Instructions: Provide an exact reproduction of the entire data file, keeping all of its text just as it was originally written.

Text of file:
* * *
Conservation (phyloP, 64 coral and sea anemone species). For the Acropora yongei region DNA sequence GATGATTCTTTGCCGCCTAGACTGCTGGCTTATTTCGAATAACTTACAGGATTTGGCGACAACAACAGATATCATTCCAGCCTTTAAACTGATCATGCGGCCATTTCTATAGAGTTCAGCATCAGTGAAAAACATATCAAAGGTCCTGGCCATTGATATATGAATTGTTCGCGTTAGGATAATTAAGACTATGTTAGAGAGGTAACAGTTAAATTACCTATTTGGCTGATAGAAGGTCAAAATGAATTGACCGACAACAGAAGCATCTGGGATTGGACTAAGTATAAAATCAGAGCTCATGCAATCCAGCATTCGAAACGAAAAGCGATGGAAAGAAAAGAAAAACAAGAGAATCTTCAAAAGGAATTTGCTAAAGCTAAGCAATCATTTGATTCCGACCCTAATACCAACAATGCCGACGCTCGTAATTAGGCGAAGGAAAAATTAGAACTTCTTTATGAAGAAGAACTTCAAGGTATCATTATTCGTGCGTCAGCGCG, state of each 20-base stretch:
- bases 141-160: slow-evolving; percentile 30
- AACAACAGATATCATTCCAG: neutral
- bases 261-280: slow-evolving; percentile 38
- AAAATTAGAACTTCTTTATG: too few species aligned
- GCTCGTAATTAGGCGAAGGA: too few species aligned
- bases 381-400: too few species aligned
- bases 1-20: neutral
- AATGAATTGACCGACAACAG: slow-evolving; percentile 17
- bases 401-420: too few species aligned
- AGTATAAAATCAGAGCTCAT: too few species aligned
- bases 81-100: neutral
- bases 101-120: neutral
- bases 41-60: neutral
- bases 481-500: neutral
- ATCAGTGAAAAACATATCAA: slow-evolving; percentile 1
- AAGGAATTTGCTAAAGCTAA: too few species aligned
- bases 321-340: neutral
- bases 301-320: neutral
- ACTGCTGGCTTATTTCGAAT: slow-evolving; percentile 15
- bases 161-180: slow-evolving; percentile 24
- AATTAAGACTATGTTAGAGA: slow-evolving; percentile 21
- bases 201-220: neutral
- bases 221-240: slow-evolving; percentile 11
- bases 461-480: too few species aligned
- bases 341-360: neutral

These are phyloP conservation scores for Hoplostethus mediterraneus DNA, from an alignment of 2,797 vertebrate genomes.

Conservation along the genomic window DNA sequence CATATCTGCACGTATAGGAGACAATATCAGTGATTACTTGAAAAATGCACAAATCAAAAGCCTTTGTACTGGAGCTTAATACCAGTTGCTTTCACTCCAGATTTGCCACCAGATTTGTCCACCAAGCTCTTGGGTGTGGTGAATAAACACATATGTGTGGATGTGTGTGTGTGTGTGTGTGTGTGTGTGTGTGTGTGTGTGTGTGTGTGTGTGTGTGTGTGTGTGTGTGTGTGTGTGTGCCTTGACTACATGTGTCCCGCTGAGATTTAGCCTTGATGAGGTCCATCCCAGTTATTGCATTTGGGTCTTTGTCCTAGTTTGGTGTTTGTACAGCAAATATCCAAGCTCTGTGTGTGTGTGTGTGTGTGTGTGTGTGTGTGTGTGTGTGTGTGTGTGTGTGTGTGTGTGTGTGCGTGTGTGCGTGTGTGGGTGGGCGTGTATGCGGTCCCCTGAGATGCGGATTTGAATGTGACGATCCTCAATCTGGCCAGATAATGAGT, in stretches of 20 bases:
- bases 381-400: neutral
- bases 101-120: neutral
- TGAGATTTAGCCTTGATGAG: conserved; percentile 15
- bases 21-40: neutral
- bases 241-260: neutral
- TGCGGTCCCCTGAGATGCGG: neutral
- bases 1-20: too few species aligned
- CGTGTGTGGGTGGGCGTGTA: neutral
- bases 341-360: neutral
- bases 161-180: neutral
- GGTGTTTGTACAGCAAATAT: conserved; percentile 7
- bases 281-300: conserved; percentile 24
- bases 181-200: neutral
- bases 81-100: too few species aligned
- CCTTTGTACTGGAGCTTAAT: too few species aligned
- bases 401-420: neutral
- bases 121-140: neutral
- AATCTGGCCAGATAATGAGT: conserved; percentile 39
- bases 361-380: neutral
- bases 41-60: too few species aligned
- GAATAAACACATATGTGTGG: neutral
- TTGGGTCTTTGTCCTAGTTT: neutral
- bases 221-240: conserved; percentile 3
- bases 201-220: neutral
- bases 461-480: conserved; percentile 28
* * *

Conservation (phyloP, 64 coral and sea anemone species). For the Acropora yongei region DNA sequence GATGATTCTTTGCCGCCTAGACTGCTGGCTTATTTCGAATAACTTACAGGATTTGGCGACAACAACAGATATCATTCCAGCCTTTAAACTGATCATGCGGCCATTTCTATAGAGTTCAGCATCAGTGAAAAACATATCAAAGGTCCTGGCCATTGATATATGAATTGTTCGCGTTAGGATAATTAAGACTATGTTAGAGAGGTAACAGTTAAATTACCTATTTGGCTGATAGAAGGTCAAAATGAATTGACCGACAACAGAAGCATCTGGGATTGGACTAAGTATAAAATCAGAGCTCATGCAATCCAGCATTCGAAACGAAAAGCGATGGAAAGAAAAGAAAAACAAGAGAATCTTCAAAAGGAATTTGCTAAAGCTAAGCAATCATTTGATTCCGACCCTAATACCAACAATGCCGACGCTCGTAATTAGGCGAAGGAAAAATTAGAACTTCTTTATGAAGAAGAACTTCAAGGTATCATTATTCGTGCGTCAGCGCG, state of each 20-base stretch:
- bases 141-160: slow-evolving; percentile 30
- AACAACAGATATCATTCCAG: neutral
- bases 261-280: slow-evolving; percentile 38
- AAAATTAGAACTTCTTTATG: too few species aligned
- GCTCGTAATTAGGCGAAGGA: too few species aligned
- bases 381-400: too few species aligned
- bases 1-20: neutral
- AATGAATTGACCGACAACAG: slow-evolving; percentile 17
- bases 401-420: too few species aligned
- AGTATAAAATCAGAGCTCAT: too few species aligned
- bases 81-100: neutral
- bases 101-120: neutral
- bases 41-60: neutral
- bases 481-500: neutral
- ATCAGTGAAAAACATATCAA: slow-evolving; percentile 1
- AAGGAATTTGCTAAAGCTAA: too few species aligned
- bases 321-340: neutral
- bases 301-320: neutral
- ACTGCTGGCTTATTTCGAAT: slow-evolving; percentile 15
- bases 161-180: slow-evolving; percentile 24
- AATTAAGACTATGTTAGAGA: slow-evolving; percentile 21
- bases 201-220: neutral
- bases 221-240: slow-evolving; percentile 11
- bases 461-480: too few species aligned
- bases 341-360: neutral

These are phyloP conservation scores for Hoplostethus mediterraneus DNA, from an alignment of 2,797 vertebrate genomes.

Conservation along the genomic window DNA sequence CATATCTGCACGTATAGGAGACAATATCAGTGATTACTTGAAAAATGCACAAATCAAAAGCCTTTGTACTGGAGCTTAATACCAGTTGCTTTCACTCCAGATTTGCCACCAGATTTGTCCACCAAGCTCTTGGGTGTGGTGAATAAACACATATGTGTGGATGTGTGTGTGTGTGTGTGTGTGTGTGTGTGTGTGTGTGTGTGTGTGTGTGTGTGTGTGTGTGTGTGTGTGTGTGTGTGCCTTGACTACATGTGTCCCGCTGAGATTTAGCCTTGATGAGGTCCATCCCAGTTATTGCATTTGGGTCTTTGTCCTAGTTTGGTGTTTGTACAGCAAATATCCAAGCTCTGTGTGTGTGTGTGTGTGTGTGTGTGTGTGTGTGTGTGTGTGTGTGTGTGTGTGTGTGTGTGTGCGTGTGTGCGTGTGTGGGTGGGCGTGTATGCGGTCCCCTGAGATGCGGATTTGAATGTGACGATCCTCAATCTGGCCAGATAATGAGT, in stretches of 20 bases:
- bases 381-400: neutral
- bases 101-120: neutral
- TGAGATTTAGCCTTGATGAG: conserved; percentile 15
- bases 21-40: neutral
- bases 241-260: neutral
- TGCGGTCCCCTGAGATGCGG: neutral
- bases 1-20: too few species aligned
- CGTGTGTGGGTGGGCGTGTA: neutral
- bases 341-360: neutral
- bases 161-180: neutral
- GGTGTTTGTACAGCAAATAT: conserved; percentile 7
- bases 281-300: conserved; percentile 24
- bases 181-200: neutral
- bases 81-100: too few species aligned
- CCTTTGTACTGGAGCTTAAT: too few species aligned
- bases 401-420: neutral
- bases 121-140: neutral
- AATCTGGCCAGATAATGAGT: conserved; percentile 39
- bases 361-380: neutral
- bases 41-60: too few species aligned
- GAATAAACACATATGTGTGG: neutral
- TTGGGTCTTTGTCCTAGTTT: neutral
- bases 221-240: conserved; percentile 3
- bases 201-220: neutral
- bases 461-480: conserved; percentile 28